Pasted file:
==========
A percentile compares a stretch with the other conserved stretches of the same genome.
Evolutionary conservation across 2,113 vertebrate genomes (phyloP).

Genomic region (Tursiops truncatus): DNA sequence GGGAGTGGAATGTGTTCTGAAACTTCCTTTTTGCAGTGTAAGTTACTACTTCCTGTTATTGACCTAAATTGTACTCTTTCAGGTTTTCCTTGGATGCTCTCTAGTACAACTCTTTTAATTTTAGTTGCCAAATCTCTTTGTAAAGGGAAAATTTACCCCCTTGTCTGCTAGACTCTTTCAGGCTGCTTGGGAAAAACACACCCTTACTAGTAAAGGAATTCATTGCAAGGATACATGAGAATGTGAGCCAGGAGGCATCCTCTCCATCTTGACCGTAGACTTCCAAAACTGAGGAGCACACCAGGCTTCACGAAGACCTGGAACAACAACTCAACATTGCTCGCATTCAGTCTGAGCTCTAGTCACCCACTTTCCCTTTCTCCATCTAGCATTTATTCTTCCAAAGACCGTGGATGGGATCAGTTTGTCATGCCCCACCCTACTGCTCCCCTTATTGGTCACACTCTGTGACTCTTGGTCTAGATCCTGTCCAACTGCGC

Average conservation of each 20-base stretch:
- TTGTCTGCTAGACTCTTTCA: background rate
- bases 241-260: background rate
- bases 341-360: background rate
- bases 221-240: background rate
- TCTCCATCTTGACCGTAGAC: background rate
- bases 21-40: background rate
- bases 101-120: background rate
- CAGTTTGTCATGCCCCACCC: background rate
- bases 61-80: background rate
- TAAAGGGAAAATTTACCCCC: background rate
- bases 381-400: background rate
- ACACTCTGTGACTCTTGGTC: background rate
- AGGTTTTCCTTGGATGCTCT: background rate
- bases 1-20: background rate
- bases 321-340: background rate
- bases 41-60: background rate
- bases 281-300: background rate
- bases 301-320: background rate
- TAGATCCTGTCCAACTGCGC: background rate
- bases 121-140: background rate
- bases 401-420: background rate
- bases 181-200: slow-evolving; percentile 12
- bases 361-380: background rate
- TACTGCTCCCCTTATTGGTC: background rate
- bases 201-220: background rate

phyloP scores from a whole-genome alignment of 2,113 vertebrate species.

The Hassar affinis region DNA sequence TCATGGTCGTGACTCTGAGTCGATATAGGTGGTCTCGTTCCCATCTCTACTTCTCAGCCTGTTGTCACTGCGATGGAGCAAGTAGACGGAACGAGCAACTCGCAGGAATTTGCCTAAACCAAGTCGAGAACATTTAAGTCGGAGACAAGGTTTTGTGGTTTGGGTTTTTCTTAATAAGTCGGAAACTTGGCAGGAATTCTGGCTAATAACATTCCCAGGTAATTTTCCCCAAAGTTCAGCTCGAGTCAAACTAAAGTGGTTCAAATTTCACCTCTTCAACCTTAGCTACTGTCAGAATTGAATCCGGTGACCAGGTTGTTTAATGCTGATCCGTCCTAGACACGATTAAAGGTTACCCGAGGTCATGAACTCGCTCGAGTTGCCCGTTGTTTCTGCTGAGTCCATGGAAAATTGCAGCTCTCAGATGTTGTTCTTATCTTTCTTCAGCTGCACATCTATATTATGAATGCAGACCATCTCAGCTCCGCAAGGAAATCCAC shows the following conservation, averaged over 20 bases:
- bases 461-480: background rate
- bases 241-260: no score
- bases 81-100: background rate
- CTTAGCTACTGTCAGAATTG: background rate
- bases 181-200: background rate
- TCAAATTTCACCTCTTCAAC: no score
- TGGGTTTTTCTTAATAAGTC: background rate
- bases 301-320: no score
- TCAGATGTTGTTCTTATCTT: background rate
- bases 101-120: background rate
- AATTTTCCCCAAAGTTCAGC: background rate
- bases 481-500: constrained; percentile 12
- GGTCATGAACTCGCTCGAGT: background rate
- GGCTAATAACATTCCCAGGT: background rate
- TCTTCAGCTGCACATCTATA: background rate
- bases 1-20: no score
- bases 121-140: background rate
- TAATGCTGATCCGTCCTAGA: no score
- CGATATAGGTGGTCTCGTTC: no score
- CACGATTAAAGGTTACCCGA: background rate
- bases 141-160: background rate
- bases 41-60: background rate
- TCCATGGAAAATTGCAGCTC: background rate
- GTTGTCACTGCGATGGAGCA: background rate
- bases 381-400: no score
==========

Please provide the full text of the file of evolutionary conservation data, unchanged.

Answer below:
A percentile compares a stretch with the other conserved stretches of the same genome.
Evolutionary conservation across 2,113 vertebrate genomes (phyloP).

Genomic region (Tursiops truncatus): DNA sequence GGGAGTGGAATGTGTTCTGAAACTTCCTTTTTGCAGTGTAAGTTACTACTTCCTGTTATTGACCTAAATTGTACTCTTTCAGGTTTTCCTTGGATGCTCTCTAGTACAACTCTTTTAATTTTAGTTGCCAAATCTCTTTGTAAAGGGAAAATTTACCCCCTTGTCTGCTAGACTCTTTCAGGCTGCTTGGGAAAAACACACCCTTACTAGTAAAGGAATTCATTGCAAGGATACATGAGAATGTGAGCCAGGAGGCATCCTCTCCATCTTGACCGTAGACTTCCAAAACTGAGGAGCACACCAGGCTTCACGAAGACCTGGAACAACAACTCAACATTGCTCGCATTCAGTCTGAGCTCTAGTCACCCACTTTCCCTTTCTCCATCTAGCATTTATTCTTCCAAAGACCGTGGATGGGATCAGTTTGTCATGCCCCACCCTACTGCTCCCCTTATTGGTCACACTCTGTGACTCTTGGTCTAGATCCTGTCCAACTGCGC

Average conservation of each 20-base stretch:
- TTGTCTGCTAGACTCTTTCA: background rate
- bases 241-260: background rate
- bases 341-360: background rate
- bases 221-240: background rate
- TCTCCATCTTGACCGTAGAC: background rate
- bases 21-40: background rate
- bases 101-120: background rate
- CAGTTTGTCATGCCCCACCC: background rate
- bases 61-80: background rate
- TAAAGGGAAAATTTACCCCC: background rate
- bases 381-400: background rate
- ACACTCTGTGACTCTTGGTC: background rate
- AGGTTTTCCTTGGATGCTCT: background rate
- bases 1-20: background rate
- bases 321-340: background rate
- bases 41-60: background rate
- bases 281-300: background rate
- bases 301-320: background rate
- TAGATCCTGTCCAACTGCGC: background rate
- bases 121-140: background rate
- bases 401-420: background rate
- bases 181-200: slow-evolving; percentile 12
- bases 361-380: background rate
- TACTGCTCCCCTTATTGGTC: background rate
- bases 201-220: background rate

phyloP scores from a whole-genome alignment of 2,113 vertebrate species.

The Hassar affinis region DNA sequence TCATGGTCGTGACTCTGAGTCGATATAGGTGGTCTCGTTCCCATCTCTACTTCTCAGCCTGTTGTCACTGCGATGGAGCAAGTAGACGGAACGAGCAACTCGCAGGAATTTGCCTAAACCAAGTCGAGAACATTTAAGTCGGAGACAAGGTTTTGTGGTTTGGGTTTTTCTTAATAAGTCGGAAACTTGGCAGGAATTCTGGCTAATAACATTCCCAGGTAATTTTCCCCAAAGTTCAGCTCGAGTCAAACTAAAGTGGTTCAAATTTCACCTCTTCAACCTTAGCTACTGTCAGAATTGAATCCGGTGACCAGGTTGTTTAATGCTGATCCGTCCTAGACACGATTAAAGGTTACCCGAGGTCATGAACTCGCTCGAGTTGCCCGTTGTTTCTGCTGAGTCCATGGAAAATTGCAGCTCTCAGATGTTGTTCTTATCTTTCTTCAGCTGCACATCTATATTATGAATGCAGACCATCTCAGCTCCGCAAGGAAATCCAC shows the following conservation, averaged over 20 bases:
- bases 461-480: background rate
- bases 241-260: no score
- bases 81-100: background rate
- CTTAGCTACTGTCAGAATTG: background rate
- bases 181-200: background rate
- TCAAATTTCACCTCTTCAAC: no score
- TGGGTTTTTCTTAATAAGTC: background rate
- bases 301-320: no score
- TCAGATGTTGTTCTTATCTT: background rate
- bases 101-120: background rate
- AATTTTCCCCAAAGTTCAGC: background rate
- bases 481-500: constrained; percentile 12
- GGTCATGAACTCGCTCGAGT: background rate
- GGCTAATAACATTCCCAGGT: background rate
- TCTTCAGCTGCACATCTATA: background rate
- bases 1-20: no score
- bases 121-140: background rate
- TAATGCTGATCCGTCCTAGA: no score
- CGATATAGGTGGTCTCGTTC: no score
- CACGATTAAAGGTTACCCGA: background rate
- bases 141-160: background rate
- bases 41-60: background rate
- TCCATGGAAAATTGCAGCTC: background rate
- GTTGTCACTGCGATGGAGCA: background rate
- bases 381-400: no score